Programmed cell death or apoptosis is a major defense mechanism in insects in response to viral infections. The genome of Chilo iridescent virus (CIV) has three ORFs with homology to baculovirus inhibitor of apoptosis (iap) genes. The proteins encoded by the 157L, 193R, and 332L ORFs contain 152, 208 and 234 amino acids, respectively. While all three proteins contain C-terminal RING domains, only the protein encoded by ORF 193R contains a baculoviral iap repeat (BIR) domain, indicative of a putative IAP protein. The 193R protein has 28 and 27% similarity in amino acid sequence to the Orgyia pseudotsugata MNPV and Cydia pomonella granulovirus IAP-3 proteins, respectively. ORF 193R from CIV is the only gene known to exist among the Iridoviridae that encodes a BIR domain. 193R is transcribed early during CIV infection, and its transcription is not dependent on the synthesis of early viral proteins. When this putative CIV IAP was transiently expressed in SPC-BM-36 and Sf21 cells under the control of an immediate early baculovirus promoter it significantly reduced apoptosis induced by actinomycin-D. Silencing of the CIV iap gene (193R) in CIV infected SPC-BM-36 cells with 193R-specific dsRNA resulted in apoptosis. Thus, CIV ORF 193R is the first iap gene identified in an iridovirus, which encodes a functional IAP protein.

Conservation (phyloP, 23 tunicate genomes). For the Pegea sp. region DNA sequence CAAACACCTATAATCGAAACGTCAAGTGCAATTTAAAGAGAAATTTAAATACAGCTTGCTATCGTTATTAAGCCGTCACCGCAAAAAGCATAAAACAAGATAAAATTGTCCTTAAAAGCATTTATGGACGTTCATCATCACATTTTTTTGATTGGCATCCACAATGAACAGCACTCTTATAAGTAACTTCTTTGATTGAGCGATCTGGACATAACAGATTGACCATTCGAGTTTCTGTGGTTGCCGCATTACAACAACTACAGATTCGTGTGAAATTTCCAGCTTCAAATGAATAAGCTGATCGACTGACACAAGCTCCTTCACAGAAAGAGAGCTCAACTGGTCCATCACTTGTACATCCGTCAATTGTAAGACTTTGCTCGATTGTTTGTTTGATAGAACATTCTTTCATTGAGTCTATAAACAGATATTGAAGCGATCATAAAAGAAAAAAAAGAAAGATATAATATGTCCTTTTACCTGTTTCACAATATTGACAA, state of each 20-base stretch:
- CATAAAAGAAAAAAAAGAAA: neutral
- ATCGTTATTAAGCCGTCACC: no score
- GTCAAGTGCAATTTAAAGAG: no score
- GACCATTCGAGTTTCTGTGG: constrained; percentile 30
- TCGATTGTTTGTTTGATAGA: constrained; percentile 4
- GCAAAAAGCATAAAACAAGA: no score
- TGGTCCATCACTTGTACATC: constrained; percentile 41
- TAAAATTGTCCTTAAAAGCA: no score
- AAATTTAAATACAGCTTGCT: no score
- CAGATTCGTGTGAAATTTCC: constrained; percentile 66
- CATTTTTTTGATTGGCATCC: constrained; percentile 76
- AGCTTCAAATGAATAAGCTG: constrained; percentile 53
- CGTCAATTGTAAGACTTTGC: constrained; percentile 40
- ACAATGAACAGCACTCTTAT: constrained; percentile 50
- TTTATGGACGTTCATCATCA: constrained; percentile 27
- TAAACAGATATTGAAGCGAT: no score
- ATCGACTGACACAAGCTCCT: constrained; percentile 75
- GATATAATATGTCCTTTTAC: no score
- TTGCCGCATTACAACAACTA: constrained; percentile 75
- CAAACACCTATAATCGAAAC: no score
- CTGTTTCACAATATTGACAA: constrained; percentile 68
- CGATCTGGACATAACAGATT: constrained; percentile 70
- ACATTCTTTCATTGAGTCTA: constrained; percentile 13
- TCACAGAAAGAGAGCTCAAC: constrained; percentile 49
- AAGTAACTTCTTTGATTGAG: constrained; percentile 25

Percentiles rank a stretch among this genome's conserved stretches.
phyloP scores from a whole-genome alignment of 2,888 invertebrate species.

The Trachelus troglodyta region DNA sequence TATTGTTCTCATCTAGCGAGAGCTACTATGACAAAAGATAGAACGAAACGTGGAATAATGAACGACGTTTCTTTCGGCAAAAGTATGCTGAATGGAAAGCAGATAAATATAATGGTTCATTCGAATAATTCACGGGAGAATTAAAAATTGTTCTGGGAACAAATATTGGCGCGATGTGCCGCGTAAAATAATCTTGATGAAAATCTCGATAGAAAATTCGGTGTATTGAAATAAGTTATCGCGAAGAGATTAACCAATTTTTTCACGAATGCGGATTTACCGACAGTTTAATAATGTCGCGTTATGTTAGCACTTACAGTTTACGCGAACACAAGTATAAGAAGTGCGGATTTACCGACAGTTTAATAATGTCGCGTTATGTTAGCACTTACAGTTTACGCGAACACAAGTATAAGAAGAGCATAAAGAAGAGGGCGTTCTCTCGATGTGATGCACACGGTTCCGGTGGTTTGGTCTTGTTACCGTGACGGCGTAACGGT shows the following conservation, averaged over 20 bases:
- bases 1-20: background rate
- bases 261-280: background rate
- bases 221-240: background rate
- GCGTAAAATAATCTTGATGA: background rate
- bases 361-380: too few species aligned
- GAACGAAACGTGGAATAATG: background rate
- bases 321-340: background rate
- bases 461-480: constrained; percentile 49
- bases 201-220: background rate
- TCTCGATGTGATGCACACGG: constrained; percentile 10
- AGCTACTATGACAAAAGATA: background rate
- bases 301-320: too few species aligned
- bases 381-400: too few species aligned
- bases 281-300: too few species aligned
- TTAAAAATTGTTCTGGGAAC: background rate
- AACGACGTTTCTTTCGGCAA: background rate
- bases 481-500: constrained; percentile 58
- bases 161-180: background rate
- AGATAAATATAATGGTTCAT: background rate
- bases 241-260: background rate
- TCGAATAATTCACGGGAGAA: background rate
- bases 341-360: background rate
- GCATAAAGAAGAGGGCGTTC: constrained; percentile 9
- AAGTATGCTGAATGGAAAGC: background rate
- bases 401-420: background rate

- programmed cell-death
- multicapsid nucleopolyhedrovirus
- caspase activation
- dna polymerase
- insect cells